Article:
Above: A sign declares the shuttered Hanover Farms farmstand "Closed By The Town Of Shandaken By Court Order." Photo by Julia Reischel.
Concerned residents crowded Shandaken Town Hall last Thursday night, lining the walls and spilling out into the hallway for a public hearing over the fate of Hanover Farms, a roadside farmstand on Route 28 in Mt. Tremper.
Hanover Farms is seeking several zoning variances from the town's Zoning Board of Appeals. If the town approves the farmstand's plans, it may be the last chapter in a long battle between the town and the farmstand, which was shut down by a state Supreme Court order last November over its numerous violations of town zoning law.
In an application made recently to the zoning board, Hanover Farms is seeking to keep the farmstand closer to the street and lot lines than code allows for, and to occupy a larger space than permitted under a local farmstand law that was passed in 2012.
The town Zoning Board of Appeals will now have to decide whether to grant the variances. Once the Zoning Board's decision is made, Hanover Farms will have to submit a site plan to the town Planning Board for review, and the Planning Board will hold another public hearing on the plan. The variances and site plan must also be reviewed by the Ulster County Planning Board.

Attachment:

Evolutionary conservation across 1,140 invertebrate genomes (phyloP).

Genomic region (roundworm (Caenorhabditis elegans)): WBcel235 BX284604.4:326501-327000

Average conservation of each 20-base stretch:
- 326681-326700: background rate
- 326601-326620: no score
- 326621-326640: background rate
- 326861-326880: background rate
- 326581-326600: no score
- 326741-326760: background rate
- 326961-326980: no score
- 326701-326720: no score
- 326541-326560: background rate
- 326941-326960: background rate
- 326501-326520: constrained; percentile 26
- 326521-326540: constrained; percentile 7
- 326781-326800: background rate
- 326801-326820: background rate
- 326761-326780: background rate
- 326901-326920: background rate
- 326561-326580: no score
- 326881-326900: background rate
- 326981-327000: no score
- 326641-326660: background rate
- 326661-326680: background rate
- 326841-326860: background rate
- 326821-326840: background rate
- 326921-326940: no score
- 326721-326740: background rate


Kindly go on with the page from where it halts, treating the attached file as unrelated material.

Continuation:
Even if the town approves all of the farmstand's plans, the process is likely to take some time, Shandaken Planning Board chair Don Brewer told the Watershed Post. Brewer estimates that it could be anywhere from late June to August before the farmstand can legally operate again. In the meantime, the farmstand is losing a valuable part of the season.
"[Farmstand owner Al Higley Sr.] has farmers who need to know, they either need to go somewhere else or sell their goods to Hanover Farms. These things need to be set up now, because it won't be long before the season's over," Brewer said. "Hanover Farms is losing quite a bit of money."
In a curious twist, Brewer, who is a local surveyor, will be drafting Hanover Farms' site plan to present to his own Planning Board. Brewer said he would recuse himself from voting on Hanover Farms' site plan, to prevent any conflict of interest from arising.
The farmstand has been operating on Route 28 for roughly a decade, but this is the first time Hanover Farms has ever submitted detailed plans to the town for review, Brewer said.
"For the first time, it was mapped to show where the farmstand was, exactly how many acres he had," Brewer said. "They never had a site plan like this."
"The epitome of a good neighbor"
At the hearing, Hanover Farms owner Al Higley Sr. sat along the side of the crowded room, greeting customers, supporters and friends with handshakes and smiles. Higley had posted a sign outside the stand urging residents to support the farmstand at the May 8 meeting.
Higley stood up before the floor was opened to public comments, thanking his supporters for attending and wishing them a Happy Mother’s Day.